A new kind of anti-cancer gel developed by researchers in Australia could be a lifesaving treatment for patients with cancers of the pancreas and lung.
Researchers at the University of Melbourne, Queensland University of Technology and University of Sydney have developed a new way to treat pancreatic cancer patients using a simple gel, called the Flix-FluX-Gel.
The gel has no active ingredients and no side effects.
The team says it’s the first gel to use a flammable solution that could be used in a pill, or in a cream.
The Flix Gel is a new drug delivery system that is designed to deliver a solution to a cancer patient, usually using a solution containing two chemicals called glucosamine and salicylic acid.
The solution then dissolves the cancer cells and the treatment takes about a day, according to the researchers.
The technique could be useful in the treatment of cancer of the lung, bladder or prostate.
“It’s a simple and inexpensive way of delivering chemotherapy to a patient,” said Professor Andrew Gage, lead author of the study published online in the journal Nature Medicine.
“The Flix gel is relatively inexpensive and very safe to use.”
The Flux Gel is designed as a new delivery system for chemo, the treatment for cancer.
It uses a solution of glucosamines, which is a chemical used to dissolve the cells in chemotherapy drugs.
The two compounds, glucosaminyl acetate and salicylate, are combined to form a stable liquid, which then is used to deliver the drug.
It has a number of potential applications, including in the early stages of chemotherapy, where it could be administered over a period of days or weeks to treat lung cancer.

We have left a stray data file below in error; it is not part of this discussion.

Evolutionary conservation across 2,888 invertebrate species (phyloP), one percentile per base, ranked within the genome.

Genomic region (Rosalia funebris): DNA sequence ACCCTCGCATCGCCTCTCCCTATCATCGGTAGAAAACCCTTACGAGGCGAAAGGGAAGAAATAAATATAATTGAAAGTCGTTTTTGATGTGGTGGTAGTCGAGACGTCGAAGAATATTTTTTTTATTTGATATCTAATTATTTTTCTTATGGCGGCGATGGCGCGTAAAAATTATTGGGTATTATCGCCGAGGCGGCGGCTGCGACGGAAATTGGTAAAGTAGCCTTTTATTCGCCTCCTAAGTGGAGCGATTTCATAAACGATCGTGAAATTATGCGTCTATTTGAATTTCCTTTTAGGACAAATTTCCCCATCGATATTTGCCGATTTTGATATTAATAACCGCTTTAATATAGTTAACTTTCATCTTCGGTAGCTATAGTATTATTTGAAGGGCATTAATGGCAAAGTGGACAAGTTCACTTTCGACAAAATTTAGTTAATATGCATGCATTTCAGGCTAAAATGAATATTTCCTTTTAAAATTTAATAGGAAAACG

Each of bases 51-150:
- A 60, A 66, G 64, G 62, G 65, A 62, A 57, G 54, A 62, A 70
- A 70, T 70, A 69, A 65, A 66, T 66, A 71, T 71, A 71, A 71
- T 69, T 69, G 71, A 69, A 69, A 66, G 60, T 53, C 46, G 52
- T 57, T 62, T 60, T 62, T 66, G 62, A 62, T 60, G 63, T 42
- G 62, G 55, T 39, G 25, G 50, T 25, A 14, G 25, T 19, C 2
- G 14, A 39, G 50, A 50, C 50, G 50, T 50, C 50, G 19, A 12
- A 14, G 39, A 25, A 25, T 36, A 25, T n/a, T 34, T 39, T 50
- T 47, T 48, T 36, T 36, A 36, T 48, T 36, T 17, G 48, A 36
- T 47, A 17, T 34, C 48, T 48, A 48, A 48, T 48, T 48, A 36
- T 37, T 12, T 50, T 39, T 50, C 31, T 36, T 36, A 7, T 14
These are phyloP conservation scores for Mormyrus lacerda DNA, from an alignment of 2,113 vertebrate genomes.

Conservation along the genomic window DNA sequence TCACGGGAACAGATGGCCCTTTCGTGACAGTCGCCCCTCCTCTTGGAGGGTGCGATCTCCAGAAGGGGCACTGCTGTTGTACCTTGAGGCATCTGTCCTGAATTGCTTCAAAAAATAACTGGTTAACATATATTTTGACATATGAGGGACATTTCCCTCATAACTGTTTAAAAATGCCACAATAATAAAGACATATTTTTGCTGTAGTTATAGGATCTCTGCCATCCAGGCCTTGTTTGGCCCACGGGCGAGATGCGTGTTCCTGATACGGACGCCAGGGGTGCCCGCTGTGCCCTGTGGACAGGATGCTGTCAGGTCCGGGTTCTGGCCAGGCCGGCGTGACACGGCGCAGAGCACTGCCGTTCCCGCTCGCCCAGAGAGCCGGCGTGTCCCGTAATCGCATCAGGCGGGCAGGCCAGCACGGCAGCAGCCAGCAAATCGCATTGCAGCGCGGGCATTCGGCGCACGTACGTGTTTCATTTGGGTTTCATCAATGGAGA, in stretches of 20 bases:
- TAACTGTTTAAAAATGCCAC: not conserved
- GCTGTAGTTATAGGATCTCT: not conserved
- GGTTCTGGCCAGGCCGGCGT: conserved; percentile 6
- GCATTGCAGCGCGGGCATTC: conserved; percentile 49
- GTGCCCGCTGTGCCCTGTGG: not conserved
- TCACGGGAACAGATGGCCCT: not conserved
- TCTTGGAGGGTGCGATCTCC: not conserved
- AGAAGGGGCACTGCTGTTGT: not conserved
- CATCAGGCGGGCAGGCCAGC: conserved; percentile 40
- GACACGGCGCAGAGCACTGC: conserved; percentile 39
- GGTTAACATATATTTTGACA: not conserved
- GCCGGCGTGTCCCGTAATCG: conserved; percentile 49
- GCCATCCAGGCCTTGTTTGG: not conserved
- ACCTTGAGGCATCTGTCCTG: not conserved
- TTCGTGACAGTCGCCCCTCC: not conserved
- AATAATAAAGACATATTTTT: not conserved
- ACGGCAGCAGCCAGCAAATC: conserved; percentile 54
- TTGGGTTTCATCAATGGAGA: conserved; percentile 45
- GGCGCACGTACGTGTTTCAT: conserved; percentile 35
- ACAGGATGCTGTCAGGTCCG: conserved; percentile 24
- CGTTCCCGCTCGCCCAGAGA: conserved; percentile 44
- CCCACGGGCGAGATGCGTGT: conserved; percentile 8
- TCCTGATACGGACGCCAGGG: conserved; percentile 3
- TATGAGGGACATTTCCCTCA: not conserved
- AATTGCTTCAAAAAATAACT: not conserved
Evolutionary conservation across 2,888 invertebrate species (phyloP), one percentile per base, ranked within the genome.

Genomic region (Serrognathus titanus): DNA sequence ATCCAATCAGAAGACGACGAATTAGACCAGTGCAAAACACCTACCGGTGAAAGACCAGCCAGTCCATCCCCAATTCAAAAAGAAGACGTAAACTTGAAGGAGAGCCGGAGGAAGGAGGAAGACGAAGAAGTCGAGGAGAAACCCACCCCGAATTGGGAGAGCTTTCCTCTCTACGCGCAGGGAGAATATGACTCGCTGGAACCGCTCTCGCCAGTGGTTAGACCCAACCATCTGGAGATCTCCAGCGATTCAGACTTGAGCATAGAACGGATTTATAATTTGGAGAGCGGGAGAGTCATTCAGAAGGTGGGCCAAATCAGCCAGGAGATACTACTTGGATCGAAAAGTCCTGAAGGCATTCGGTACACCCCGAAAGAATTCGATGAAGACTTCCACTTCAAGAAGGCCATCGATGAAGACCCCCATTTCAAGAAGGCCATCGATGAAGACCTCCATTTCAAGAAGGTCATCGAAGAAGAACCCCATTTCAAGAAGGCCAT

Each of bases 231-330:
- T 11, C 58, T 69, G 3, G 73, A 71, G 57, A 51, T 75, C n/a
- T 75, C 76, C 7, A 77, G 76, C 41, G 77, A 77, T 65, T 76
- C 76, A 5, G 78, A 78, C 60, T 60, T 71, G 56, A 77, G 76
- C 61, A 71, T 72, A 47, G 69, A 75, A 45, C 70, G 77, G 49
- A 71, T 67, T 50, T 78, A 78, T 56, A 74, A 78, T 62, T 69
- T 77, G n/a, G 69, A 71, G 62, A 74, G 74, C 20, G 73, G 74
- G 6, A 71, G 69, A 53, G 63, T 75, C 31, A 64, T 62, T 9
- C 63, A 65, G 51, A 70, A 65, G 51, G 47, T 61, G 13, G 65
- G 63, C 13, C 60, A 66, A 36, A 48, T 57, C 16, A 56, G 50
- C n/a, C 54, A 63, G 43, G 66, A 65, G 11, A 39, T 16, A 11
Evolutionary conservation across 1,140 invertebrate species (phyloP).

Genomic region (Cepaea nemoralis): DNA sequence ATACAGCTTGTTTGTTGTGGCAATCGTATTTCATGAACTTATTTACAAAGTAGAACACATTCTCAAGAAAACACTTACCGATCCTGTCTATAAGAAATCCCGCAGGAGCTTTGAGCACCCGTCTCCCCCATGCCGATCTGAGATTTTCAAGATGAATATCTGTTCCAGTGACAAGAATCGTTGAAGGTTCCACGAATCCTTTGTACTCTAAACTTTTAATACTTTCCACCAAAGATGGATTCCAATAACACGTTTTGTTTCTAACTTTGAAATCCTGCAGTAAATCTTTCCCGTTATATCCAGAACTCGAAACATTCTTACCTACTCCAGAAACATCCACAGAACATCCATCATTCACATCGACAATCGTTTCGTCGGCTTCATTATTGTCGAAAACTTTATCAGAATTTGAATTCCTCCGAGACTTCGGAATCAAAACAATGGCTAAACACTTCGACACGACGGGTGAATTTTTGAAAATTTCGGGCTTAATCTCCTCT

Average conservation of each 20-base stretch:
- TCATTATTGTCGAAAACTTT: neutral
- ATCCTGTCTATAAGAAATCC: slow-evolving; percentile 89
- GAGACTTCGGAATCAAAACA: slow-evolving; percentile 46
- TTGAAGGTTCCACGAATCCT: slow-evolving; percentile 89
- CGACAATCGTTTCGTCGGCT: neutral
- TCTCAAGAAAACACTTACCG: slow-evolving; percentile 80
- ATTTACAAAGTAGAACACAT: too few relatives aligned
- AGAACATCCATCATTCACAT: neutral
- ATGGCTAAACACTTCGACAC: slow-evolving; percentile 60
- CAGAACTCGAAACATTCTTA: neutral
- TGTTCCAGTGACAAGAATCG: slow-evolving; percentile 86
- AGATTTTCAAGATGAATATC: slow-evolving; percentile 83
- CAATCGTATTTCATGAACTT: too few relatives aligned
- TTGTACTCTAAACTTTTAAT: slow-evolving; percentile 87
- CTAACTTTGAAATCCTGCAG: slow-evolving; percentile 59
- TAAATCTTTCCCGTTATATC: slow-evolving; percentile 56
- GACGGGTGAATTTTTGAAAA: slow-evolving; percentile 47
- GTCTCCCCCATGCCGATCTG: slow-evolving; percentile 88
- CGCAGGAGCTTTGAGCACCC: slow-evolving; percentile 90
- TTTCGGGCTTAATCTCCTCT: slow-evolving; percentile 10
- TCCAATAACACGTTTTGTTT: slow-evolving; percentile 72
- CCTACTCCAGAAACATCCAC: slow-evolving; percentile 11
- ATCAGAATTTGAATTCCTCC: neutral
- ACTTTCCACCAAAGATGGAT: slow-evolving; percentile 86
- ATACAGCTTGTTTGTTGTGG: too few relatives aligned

Gage said it was a “significant breakthrough” in the fight against cancer, which was the first major medical advance in modern history.
“The goal was to deliver chemotherapy over a short period of time, with a very low risk of side effects,” he said.
“We achieved that with this new delivery method.”
Professor Gage and his team believe that the Flax Gel could be even more useful in other medical settings.
“If you’re on a ventilator, for example, you can deliver chemotherapy to the patient while the ventilators are pumping,” he explained.
“You can also deliver chemotherapy while the patient is unconscious.”
He said that it could also be used to treat the symptoms of other diseases, such as osteoarthritis, multiple sclerosis and rheumatoid arthritis.
The research team has also been looking at using the Flox Gel in other clinical settings, including cancer treatment and cancer detection.
“We have a lot of other applications in the field of cancer detection and cancer therapies, but this is probably the most promising of them,” Gage said.
“You don’t need to be a radiologist or a surgeon to understand this is a way to deliver chemo safely.”
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